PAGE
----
Builder backs off plan for tower

Hackerman considered investing in landmark

`We need to step back'

Decision seen as setback to west-side development

December 12, 2004|By Edward Gunts | Edward Gunts,SUN STAFF

Construction magnate Willard Hackerman has backed away from plans to invest in the redevelopment of Baltimore's historic Bromo Seltzer tower, just days after he pulled out of a disputed land acquisition deal in St. Mary's County.

Hackerman, chief executive of Whiting-Turner Contracting Co., had been negotiating to purchase federal preservation tax credits as the last piece of a financing package that would enable Baltimore to proceed with a $1.5 million renovation of the vacant tower at 15 S. Eutaw St., transforming it to artists' studios.

After land preservationists and Democratic legislative leaders criticized a state plan to sell Hackerman 836 acres in St. Mary's County that were purchased with public funds intended to protect open space, Hackerman withdrew his offer in a letter released by state officials Nov. 8.

Shortly after last month's election, he also notified a city representative that he was not prepared to proceed with the plan to buy preservation tax credits associated with the Bromo Seltzer tower project.

The decision represents a setback for revitalization efforts on the west side of downtown Baltimore, where restoration of the 1911 Bromo Seltzer tower was intended to activate a prominent city landmark.

The slender building, modeled after a 13th-century watch tower in Florence, Italy, and highly visible on the city skyline, has been vacant since the Mayor's Advisory Committee on Art and Culture moved out in March 2002.

Built as part of the factory that made Bromo Seltzer, a headache remedy, and later donated to the city, the 15-story tower has proven difficult to renovate because each floor contains only 900 square feet of space -- less than many one-bedroom apartments. The city housing department sought proposals from developers several years ago but received none that it deemed acceptable.

The city's latest plan calls for the tower to contain studios for 15 to 20 artists on the upper floors, plus a commercial space at street level. In last month's election, city voters approved a bond issue that will provide $500,000 in partial funding, with additional money coming from the Baltimore Development Corp., the Maryland Heritage Authority, the Neighborhood Partnership Program and the sale of tax credits, among other sources.

Construction had been scheduled to begin in the spring and be complete by late next year, if the financial details could be made final this fall. Hackerman's change of heart means the city cannot move ahead until it finds a new buyer for the federal tax credits or makes other funding arrangements.

Hackerman could not be reached for comment. In a letter to the editor published last week in The Sun, he wrote that the dispute over the St. Mary's transaction "has been a very painful experience arising out of what was an act designed to help the environment."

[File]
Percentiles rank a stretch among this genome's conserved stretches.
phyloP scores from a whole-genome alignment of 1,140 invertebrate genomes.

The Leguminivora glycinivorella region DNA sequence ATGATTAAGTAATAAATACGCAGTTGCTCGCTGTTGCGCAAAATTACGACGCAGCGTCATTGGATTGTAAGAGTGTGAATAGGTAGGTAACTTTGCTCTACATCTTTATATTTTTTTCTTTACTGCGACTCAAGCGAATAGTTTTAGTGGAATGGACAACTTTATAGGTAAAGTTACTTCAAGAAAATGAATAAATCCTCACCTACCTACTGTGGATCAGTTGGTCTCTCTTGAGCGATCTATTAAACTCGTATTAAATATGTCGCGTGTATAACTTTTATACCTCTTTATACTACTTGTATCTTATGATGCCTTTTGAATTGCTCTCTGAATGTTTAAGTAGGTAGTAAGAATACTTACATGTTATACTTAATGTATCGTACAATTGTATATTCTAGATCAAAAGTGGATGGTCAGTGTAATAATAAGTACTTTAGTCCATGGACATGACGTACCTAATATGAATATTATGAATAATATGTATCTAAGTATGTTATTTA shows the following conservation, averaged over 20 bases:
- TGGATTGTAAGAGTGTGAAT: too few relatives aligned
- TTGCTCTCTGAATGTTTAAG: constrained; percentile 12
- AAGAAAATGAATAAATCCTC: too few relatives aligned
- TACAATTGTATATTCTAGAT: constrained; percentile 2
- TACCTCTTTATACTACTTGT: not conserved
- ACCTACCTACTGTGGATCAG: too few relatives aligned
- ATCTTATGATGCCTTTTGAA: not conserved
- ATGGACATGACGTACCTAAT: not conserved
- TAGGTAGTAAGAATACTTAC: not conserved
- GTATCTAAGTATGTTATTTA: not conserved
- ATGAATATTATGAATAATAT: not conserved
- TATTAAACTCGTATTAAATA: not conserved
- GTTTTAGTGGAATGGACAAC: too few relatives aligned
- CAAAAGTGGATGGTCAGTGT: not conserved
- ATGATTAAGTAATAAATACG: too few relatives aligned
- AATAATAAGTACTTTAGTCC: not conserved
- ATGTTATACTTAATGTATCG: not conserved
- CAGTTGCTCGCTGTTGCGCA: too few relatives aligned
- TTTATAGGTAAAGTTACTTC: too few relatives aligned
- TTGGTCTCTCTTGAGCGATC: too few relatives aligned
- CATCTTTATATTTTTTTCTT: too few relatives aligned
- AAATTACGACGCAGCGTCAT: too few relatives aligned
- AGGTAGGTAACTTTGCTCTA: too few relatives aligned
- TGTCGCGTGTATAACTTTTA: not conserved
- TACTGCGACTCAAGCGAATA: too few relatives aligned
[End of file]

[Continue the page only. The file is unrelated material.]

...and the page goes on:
Hackerman noted that he has been responsible for "tens of millions of dollars in contributions" in recent years to more than 600 mostly local charitable organizations. He said he has been "unfairly punished by the onslaught of negative publicity fueled by those who callously tried to harm my reputation for political and other purposes."

The Bromo Seltzer tower, also known as the Baltimore Arts Tower, was home to the Mayor's Advisory Committee on Art and Culture for nearly three decades, starting in 1974. City employees moved out after the agency was merged with the old Office of Promotion to create the Office of Promotion and the Arts, on Redwood Street. Bill Gilmore, head of the combined agency, has been working since then to find an appropriate use for the tower and has long been intrigued by the idea of converting it to artists' studios.

No secret

Hackerman's potential involvement in the Bromo Seltzer tower renovation was no secret to city leaders and others who follow west-side development closely. In recent weeks, word circulated that Hackerman, who shuns publicity, was having second thoughts about staying involved in the Bromo tower project in light of the attention surrounding the St. Mary's County transaction. His company is still working with the Baltimore Development Corp. on plans to build a 750-room hotel next to Baltimore's Convention Center, according to BDC President M.J. "Jay" Brodie.

Gilmore, who has overseen planning for the arts tower conversion with project director Jody Albright, said he is hopeful that Hackerman will reconsider his decision not to buy the Bromo tower tax credits. But Gilmore said his agency also has begun looking for another investor to replace Hackerman, if necessary, so the project can move ahead.

Gilmore said Hackerman contacted Albright sometime after the Nov. 2 election to tell her he did not want to proceed with the project. "Mr. Hackerman said, `We need to step back at the present time, and you should look for a new investor if you need to,'" Gilmore said.

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